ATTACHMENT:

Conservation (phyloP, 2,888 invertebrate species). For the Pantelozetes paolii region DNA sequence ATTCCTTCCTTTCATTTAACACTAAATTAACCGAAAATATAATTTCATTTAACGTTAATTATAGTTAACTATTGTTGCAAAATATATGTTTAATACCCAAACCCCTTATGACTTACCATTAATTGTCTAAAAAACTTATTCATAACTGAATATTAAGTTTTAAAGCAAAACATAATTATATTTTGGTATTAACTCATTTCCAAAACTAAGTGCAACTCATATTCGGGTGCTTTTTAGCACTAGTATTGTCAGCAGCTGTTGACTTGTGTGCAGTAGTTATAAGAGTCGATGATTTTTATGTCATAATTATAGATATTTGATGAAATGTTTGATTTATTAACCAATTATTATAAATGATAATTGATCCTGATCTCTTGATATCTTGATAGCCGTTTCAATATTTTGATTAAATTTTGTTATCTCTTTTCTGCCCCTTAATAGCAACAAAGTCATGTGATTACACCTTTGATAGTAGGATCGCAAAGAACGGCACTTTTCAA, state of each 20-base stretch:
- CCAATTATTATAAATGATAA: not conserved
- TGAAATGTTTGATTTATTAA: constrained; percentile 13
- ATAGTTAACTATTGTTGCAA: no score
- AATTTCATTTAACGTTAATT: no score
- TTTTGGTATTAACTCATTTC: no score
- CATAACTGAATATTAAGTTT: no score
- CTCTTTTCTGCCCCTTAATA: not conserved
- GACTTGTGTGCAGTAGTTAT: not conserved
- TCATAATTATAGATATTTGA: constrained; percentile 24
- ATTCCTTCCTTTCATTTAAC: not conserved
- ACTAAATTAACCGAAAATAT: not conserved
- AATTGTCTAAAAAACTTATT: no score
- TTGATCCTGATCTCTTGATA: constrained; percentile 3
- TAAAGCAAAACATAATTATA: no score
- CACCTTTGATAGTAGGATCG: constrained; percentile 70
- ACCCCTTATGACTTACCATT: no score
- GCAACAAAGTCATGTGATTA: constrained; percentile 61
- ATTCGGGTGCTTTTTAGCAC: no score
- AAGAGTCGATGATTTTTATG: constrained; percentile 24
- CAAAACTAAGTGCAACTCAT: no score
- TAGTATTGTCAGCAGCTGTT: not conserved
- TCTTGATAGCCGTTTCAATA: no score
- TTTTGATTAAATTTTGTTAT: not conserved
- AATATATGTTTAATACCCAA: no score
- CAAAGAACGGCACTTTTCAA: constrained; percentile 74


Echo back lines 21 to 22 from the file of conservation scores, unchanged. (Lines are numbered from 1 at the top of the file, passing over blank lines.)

- CAAAACTAAGTGCAACTCAT: no score
- TAGTATTGTCAGCAGCTGTT: not conserved